YouTube Transcription #63 Rhod Gilbert

The best of Welsh comedy – Rhod Gilbert. He plays on the stereotype of Welsh being dour and miserable. His jokes are all complaining. He has a weekly free podcast taken from his BBC Radio Wales Saturday morning show. It’s available from the BBC website or from iTunes and other podcast sources.

From 0:50
The story, the true story happened on a flight to Dublin some years ago, with an airline that I can’t name for legal reasons, but which, for the purposes of giving them a name, we’ll call “Ryan Air”. Thinly veiled, I admit.
I’m Welsh, I was going abroad, I was going to Dublin. Have you ever been abroad? But I was excited; I bought shorts! T-shirts, sunglasses – they don’t even sell them in Wales. I had to go to Bristol to buy them! I was excited about going abroad, and then I bought myself a brand new suitcase. One of the posh ones with the wheels and the handle, and then I flew to Dublin with “Ryan-bloody-Air”. I’ll show you what I found when I arrived in Dublin airport just a few hours later. I get the last laugh – it still works.  You can see where some hilarious Ryan Air handler has put a “heavy” label on that, look! “Bend your knees” is the advice given to anybody picking that up. “Assisted lift may be required” it says.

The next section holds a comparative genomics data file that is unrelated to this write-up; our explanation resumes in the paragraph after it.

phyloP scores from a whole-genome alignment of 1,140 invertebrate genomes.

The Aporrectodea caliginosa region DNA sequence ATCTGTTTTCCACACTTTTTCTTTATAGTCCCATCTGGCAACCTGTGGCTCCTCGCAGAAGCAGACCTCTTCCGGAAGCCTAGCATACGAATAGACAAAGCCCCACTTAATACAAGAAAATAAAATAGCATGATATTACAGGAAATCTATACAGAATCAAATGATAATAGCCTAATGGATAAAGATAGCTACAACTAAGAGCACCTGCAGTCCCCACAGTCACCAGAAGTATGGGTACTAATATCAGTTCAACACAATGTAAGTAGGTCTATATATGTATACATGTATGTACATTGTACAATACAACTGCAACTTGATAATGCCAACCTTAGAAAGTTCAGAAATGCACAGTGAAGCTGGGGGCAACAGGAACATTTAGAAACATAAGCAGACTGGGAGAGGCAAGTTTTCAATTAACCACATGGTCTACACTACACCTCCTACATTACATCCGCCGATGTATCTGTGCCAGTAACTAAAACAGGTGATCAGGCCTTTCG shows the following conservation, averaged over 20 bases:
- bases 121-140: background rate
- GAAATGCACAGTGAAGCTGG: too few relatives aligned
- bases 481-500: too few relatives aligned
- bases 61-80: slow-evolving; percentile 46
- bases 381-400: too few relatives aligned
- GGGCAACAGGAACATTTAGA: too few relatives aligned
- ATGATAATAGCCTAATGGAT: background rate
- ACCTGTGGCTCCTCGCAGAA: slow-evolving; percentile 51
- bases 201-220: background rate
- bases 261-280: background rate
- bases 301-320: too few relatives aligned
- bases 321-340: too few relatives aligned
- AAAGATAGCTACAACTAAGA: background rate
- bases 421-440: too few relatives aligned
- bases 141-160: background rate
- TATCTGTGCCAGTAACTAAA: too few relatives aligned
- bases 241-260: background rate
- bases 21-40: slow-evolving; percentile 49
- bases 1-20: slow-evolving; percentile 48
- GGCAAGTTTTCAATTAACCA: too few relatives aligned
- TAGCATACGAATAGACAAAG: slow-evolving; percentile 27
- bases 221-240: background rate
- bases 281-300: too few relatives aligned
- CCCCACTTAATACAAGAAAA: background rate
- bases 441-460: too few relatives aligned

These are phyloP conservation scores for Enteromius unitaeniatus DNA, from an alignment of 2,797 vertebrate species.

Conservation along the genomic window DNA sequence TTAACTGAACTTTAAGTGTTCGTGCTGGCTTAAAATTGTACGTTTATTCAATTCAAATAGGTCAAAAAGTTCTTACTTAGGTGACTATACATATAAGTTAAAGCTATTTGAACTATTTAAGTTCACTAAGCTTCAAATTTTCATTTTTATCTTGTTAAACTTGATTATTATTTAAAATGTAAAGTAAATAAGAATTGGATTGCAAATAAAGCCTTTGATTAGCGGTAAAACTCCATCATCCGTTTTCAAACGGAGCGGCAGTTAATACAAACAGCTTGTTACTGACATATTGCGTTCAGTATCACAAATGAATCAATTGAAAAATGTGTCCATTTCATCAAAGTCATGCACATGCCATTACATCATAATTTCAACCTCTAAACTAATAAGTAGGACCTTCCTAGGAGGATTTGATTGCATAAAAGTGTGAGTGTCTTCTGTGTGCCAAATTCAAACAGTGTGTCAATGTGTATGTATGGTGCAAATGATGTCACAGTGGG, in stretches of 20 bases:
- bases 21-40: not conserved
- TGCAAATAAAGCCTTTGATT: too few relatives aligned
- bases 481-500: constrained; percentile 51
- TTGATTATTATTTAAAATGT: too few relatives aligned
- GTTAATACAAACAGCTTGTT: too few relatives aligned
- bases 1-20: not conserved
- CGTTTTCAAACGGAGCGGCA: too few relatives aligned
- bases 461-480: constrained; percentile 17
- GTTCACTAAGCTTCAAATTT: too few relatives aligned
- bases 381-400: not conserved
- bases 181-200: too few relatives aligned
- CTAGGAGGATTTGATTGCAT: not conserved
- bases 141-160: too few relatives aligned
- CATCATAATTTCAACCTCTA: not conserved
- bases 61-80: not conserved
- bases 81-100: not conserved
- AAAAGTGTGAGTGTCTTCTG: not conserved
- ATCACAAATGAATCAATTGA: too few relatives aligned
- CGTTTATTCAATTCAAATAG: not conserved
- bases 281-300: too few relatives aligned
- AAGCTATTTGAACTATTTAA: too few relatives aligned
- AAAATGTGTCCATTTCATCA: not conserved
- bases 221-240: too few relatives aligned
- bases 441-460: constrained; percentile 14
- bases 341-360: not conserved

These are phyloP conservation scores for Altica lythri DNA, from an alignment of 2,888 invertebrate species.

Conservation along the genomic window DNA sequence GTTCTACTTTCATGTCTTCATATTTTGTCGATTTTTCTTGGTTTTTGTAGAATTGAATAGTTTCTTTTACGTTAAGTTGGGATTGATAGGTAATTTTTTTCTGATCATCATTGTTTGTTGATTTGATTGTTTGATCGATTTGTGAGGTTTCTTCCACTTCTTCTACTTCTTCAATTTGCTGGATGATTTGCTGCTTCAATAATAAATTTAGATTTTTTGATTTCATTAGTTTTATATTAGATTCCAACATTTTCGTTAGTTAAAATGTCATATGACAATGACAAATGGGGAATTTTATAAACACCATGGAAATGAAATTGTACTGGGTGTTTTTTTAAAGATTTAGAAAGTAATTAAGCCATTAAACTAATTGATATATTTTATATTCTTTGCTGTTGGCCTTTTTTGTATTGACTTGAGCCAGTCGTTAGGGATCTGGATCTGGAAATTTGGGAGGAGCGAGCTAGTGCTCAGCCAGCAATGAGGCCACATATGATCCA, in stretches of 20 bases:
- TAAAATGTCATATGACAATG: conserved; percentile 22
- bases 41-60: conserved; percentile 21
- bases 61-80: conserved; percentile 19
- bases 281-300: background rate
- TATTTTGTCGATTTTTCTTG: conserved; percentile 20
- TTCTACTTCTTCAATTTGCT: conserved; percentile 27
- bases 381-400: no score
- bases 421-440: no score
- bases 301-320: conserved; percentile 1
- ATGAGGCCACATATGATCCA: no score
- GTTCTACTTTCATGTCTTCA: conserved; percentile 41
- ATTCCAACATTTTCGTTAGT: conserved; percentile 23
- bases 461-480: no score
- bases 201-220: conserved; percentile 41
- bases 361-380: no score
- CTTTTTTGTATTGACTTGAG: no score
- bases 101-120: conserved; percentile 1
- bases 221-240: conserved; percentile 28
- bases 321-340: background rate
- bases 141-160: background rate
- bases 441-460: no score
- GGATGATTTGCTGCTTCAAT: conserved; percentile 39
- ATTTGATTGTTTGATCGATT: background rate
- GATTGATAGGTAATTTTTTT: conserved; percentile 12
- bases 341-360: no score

I’m not an idiot, the flight was about £9.99; I wasn’t expecting miracles, and if I’m completely honest with you, the first three times this went round the baggage carousel, I laughed. Everybody laughed the first three times. The passengers, the crew, everybody was having a great time, and then one by one they p****d off! Just me and this! I took this to the… I took this to the desk! “I’ll sort this out. We’ll soon sort this out!” I didn’t know what I was up against. There was a girl on the desk, looks at me me, not a hint of irony, she says, “What seems to be the problem?” I said, “Mainly, it’s about my luggage.” She said, “Is that not it?” I said, “This is some of it. Don’t get me wrong, I’m thrilled to get this back. The thing is, I’m here for a month. Pretty sure that I packed more than this.” She had the nerve to ask me those questions that they ask you. I’d heard these questions all over the world; they’re normally perfectly sensible questions, but there was no need for it. She said, “Could anybody have interfered with it?” I said, “Well you shouldn’t rule that out.” She said, “Have you left it unattended at any point?”  I said, I suppose I must have, yes.  I’m not the most observant person in the world but if this had happened while I was wheeling it through Dublin airport I think even I’d have noticed! Surely it would’ve gone very light, very quickly.” She said, “Did you pack it yourself?” “Why? What are you suggesting? Do you think my Mum packed for me and thought this was all I’d need?” She said, “We’ll do a report, Mr…, we’ll do an official Ryan Air… we’ll soon have your luggage back, don’t you worry. We’ll do an official report.” I thought, good, do your report. This is progress. It was all going quite well until about question three or four. She took my name, she took my address, and then she said, “Does your luggage have any distinguishing features, Mr. Gilbert?” I said, “It’s got one of them (those) long black handles if that’s any use.” She wrote that down. Everyone’s a comedian here in Ireland, aren’t they? They all think they’re so bloody hilarious! Do we have any Irish people in tonight? Yeah, you all think you’re hilarious. The taxi drivers, they’re the worst, aren’t they? ‘Cause I walked from, from the.. what do you call it? Airport! The taxi rank outside, it’s a normal, three or four taxis there. Bear in mind when I walked out with this I didn’t have a five-minute story to tell, I just had 22 kilograms of missing s**t. I wasn’t looking too happy, you know. The taxi driver saw… his eyes lit up! So predictable. You could see what he was going to do, he practically leapt out of his car. He stormed round to the back. You could see exactly what he was going to do – pops open the boot, the little s**t! Typical Irish wit, he says, “Do you want a hand with that?” “No thank you, I think I can manage.” I said, “If you really wanna help, you can take the trolley back!”

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